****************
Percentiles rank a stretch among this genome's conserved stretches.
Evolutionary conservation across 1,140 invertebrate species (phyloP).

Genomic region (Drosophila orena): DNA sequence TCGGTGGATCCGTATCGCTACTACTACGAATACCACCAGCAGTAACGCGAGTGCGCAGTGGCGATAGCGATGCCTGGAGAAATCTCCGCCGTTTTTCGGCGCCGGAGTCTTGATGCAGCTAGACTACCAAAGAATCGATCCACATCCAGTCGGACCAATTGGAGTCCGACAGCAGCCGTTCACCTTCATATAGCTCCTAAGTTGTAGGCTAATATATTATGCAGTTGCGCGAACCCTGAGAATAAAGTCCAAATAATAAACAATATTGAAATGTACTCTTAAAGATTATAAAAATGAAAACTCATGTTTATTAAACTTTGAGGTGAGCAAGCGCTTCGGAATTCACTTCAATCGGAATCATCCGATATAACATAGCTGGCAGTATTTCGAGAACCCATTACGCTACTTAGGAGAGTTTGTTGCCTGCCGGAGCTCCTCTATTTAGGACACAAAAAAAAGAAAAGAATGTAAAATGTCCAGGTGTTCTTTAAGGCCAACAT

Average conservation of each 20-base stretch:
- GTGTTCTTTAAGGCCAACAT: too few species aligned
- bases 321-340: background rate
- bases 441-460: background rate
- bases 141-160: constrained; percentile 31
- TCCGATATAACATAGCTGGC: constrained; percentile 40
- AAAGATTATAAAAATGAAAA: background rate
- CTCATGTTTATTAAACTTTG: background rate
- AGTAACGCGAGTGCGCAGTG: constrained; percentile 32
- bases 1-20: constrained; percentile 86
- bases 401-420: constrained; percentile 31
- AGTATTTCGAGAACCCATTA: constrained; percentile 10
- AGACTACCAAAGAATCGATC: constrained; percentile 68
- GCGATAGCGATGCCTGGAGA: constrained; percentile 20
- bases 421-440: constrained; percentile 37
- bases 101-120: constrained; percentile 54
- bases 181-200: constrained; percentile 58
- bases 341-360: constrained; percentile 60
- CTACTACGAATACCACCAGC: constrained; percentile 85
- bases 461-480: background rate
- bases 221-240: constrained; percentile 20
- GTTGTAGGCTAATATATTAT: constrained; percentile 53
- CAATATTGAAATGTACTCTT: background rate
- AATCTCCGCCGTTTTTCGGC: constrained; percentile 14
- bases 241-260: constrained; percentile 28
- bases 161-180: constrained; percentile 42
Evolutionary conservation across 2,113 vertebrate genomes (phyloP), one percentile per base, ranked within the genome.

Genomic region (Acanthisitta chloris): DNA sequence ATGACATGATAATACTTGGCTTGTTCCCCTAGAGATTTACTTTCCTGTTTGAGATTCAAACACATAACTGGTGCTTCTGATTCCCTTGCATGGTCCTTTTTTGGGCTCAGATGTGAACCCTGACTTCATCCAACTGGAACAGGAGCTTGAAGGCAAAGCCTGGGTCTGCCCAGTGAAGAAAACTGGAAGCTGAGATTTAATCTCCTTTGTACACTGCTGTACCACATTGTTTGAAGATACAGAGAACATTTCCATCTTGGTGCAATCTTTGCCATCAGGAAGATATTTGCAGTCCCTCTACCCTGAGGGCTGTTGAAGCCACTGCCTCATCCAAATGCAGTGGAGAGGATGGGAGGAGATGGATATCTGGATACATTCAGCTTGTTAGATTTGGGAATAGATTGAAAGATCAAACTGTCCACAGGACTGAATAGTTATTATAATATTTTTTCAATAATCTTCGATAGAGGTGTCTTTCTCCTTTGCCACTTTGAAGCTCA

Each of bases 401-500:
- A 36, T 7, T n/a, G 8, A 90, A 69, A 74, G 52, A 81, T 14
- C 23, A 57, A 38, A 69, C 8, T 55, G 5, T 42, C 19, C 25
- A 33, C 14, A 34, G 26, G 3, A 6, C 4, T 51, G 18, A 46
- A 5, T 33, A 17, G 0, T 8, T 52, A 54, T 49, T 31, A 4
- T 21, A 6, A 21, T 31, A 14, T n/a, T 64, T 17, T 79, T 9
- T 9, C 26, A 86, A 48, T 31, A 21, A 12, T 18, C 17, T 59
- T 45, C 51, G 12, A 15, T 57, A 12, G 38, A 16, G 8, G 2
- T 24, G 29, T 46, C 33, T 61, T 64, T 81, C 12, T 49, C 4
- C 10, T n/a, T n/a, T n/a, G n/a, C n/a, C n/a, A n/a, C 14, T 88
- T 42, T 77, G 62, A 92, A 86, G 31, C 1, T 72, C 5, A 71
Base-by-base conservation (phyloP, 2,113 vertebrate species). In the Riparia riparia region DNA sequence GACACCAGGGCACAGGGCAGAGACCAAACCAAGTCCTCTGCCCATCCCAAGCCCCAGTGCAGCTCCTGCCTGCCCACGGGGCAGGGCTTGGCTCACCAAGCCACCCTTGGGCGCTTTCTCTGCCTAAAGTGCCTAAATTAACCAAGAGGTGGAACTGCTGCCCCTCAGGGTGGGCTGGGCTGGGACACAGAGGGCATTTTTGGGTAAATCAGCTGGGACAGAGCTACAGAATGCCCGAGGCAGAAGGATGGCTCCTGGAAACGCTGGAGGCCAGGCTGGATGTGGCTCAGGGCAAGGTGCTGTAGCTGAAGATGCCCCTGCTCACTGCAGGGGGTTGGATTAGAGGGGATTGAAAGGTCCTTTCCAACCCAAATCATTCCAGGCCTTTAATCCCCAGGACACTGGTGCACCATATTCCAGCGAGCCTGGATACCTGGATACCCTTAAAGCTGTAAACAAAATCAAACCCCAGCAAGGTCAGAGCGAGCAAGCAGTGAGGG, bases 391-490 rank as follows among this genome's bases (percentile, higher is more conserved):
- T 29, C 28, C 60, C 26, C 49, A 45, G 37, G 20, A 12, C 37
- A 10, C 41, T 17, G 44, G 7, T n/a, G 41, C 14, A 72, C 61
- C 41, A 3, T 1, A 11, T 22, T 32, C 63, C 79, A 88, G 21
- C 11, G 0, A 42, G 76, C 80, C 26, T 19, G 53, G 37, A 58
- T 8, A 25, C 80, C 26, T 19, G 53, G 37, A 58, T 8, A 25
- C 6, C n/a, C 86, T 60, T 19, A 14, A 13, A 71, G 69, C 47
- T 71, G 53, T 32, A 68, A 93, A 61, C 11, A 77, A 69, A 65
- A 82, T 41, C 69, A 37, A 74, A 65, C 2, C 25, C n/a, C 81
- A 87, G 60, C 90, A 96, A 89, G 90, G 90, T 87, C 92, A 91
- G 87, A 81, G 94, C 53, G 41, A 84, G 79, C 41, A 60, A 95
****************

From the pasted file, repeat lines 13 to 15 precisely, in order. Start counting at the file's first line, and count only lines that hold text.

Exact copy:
- bases 1-20: constrained; percentile 86
- bases 401-420: constrained; percentile 31
- AGTATTTCGAGAACCCATTA: constrained; percentile 10